Now that the Facebook robot censors have put into practice the implacable and efficient, white and starched, orders of Silicon Valley puritanism and they spend their time pixelating women’s nipples in historical works of art pompier or harshly punishing the publication of now classical film stills, as was the case with this very publication not so long ago, while letting through with abandon photos of open-shirted blokes with turgid nipples, looking for a hot date or just to turn people on…not to mention the volume of their chests, inflated through hours spent in the gym – not a moob in sight… it brings to mind an interesting and strange controversy which took place in Barcelona at the height of the Primo de Rivera dictatorship at the end of the 1920s.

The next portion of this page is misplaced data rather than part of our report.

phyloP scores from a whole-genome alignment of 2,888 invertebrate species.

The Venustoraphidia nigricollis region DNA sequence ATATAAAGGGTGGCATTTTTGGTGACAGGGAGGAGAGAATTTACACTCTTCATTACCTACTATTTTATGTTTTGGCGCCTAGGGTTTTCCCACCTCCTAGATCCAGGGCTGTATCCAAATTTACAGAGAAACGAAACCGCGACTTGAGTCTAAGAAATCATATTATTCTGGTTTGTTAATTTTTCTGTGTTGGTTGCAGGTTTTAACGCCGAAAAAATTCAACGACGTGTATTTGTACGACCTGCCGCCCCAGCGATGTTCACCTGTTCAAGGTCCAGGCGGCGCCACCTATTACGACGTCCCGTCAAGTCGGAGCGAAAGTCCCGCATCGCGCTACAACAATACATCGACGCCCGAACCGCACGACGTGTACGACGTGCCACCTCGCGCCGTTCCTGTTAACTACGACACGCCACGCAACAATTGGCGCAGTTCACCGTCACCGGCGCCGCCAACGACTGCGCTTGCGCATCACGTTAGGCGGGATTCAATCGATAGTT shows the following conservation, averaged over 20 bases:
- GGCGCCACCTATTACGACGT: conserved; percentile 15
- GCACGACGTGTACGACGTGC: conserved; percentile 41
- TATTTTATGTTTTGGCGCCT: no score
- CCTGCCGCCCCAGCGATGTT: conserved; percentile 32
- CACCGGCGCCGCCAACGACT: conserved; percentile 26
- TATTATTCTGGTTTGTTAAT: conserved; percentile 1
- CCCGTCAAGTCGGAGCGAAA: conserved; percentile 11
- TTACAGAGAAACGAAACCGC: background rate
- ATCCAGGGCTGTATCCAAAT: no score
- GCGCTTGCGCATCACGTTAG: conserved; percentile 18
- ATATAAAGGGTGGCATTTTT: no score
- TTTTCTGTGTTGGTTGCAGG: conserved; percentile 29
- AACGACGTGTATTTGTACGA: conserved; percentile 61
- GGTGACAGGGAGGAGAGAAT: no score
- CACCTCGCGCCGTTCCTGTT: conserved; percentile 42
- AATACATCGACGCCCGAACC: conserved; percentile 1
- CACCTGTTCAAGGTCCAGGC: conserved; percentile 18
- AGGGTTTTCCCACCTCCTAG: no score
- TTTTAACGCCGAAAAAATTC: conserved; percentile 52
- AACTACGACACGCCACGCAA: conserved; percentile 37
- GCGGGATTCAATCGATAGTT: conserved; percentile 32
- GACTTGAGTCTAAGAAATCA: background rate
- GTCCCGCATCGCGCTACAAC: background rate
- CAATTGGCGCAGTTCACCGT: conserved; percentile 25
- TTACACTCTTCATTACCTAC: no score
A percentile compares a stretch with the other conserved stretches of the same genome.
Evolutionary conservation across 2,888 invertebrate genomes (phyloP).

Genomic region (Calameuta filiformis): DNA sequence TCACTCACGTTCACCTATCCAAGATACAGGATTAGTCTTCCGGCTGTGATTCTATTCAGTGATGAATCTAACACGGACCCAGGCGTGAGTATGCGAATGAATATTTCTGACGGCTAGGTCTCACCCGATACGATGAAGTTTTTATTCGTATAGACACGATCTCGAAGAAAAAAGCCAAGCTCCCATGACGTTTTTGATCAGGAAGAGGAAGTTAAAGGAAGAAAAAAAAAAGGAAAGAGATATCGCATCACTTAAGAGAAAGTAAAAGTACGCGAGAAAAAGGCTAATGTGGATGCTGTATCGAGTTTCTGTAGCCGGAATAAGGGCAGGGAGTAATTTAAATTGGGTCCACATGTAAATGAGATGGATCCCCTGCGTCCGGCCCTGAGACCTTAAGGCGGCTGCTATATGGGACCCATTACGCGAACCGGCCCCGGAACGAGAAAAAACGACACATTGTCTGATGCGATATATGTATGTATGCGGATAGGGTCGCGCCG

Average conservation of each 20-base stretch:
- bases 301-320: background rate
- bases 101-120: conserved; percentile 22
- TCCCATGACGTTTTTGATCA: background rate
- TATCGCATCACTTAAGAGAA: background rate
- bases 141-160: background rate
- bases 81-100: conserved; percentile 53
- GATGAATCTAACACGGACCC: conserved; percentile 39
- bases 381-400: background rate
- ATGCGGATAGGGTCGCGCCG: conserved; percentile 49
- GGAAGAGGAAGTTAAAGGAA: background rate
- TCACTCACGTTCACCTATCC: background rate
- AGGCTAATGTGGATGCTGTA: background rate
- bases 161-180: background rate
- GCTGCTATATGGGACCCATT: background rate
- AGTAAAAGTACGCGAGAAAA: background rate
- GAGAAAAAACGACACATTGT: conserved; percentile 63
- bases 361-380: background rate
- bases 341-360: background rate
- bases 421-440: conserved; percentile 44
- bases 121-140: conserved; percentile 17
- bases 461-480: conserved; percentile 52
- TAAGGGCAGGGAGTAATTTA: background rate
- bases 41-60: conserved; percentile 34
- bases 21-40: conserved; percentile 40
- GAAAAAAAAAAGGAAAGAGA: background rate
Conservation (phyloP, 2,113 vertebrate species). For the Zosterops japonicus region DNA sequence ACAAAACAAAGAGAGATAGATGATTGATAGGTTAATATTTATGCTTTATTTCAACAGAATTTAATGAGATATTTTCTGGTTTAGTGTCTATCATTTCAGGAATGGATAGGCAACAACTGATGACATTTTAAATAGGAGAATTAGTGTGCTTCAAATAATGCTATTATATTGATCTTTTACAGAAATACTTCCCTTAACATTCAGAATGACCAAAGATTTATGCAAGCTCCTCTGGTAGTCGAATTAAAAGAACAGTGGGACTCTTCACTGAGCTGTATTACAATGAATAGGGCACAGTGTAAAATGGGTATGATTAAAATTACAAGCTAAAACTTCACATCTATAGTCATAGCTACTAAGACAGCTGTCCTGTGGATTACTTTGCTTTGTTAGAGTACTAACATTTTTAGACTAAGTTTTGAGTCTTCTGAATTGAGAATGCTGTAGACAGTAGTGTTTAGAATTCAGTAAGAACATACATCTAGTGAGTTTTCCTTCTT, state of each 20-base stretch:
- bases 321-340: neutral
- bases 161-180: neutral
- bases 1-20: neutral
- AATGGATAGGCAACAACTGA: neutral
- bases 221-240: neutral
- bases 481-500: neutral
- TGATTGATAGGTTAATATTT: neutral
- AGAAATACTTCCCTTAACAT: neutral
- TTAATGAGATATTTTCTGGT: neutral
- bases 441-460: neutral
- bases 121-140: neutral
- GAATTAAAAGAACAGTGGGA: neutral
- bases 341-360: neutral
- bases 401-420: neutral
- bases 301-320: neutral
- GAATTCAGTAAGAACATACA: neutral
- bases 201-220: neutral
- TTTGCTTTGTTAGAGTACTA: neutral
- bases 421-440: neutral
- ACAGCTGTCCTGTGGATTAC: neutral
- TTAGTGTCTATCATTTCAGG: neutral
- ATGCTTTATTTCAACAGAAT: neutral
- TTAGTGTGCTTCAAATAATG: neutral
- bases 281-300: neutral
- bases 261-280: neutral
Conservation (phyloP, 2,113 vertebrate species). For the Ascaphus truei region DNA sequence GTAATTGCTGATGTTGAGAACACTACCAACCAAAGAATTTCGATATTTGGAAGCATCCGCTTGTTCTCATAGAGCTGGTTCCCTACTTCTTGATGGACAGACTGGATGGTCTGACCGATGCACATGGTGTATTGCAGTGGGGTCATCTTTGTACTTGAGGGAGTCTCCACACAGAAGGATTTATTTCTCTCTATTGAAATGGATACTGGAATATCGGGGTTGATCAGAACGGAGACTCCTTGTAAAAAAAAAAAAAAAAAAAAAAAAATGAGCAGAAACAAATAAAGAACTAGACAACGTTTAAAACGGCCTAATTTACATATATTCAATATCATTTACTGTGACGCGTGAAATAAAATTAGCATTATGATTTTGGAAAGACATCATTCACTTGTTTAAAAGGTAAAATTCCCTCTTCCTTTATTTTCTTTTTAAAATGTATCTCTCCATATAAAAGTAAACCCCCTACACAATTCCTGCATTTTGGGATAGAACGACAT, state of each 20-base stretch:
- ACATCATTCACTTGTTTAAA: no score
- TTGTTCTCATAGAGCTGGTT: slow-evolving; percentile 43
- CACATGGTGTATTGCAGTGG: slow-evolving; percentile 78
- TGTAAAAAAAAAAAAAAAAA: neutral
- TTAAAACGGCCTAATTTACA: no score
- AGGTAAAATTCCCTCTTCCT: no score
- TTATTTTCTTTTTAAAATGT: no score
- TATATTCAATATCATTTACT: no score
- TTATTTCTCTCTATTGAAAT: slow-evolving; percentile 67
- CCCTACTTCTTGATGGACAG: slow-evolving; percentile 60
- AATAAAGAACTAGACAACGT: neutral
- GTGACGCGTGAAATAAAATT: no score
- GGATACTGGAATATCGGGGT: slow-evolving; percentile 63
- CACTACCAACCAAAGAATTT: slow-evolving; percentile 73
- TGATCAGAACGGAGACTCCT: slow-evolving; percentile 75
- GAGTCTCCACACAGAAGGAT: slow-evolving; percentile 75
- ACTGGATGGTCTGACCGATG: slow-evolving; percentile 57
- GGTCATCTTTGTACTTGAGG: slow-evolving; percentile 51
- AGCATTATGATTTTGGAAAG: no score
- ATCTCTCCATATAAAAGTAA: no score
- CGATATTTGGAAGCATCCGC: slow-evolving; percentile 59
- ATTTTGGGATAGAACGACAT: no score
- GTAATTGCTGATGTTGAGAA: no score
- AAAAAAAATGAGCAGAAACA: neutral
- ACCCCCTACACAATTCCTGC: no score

All of this happened because of a painting exhibited in the Sala Parés in December 1926 as part of the second solo exhibition of Josep de Togores in Barcelona.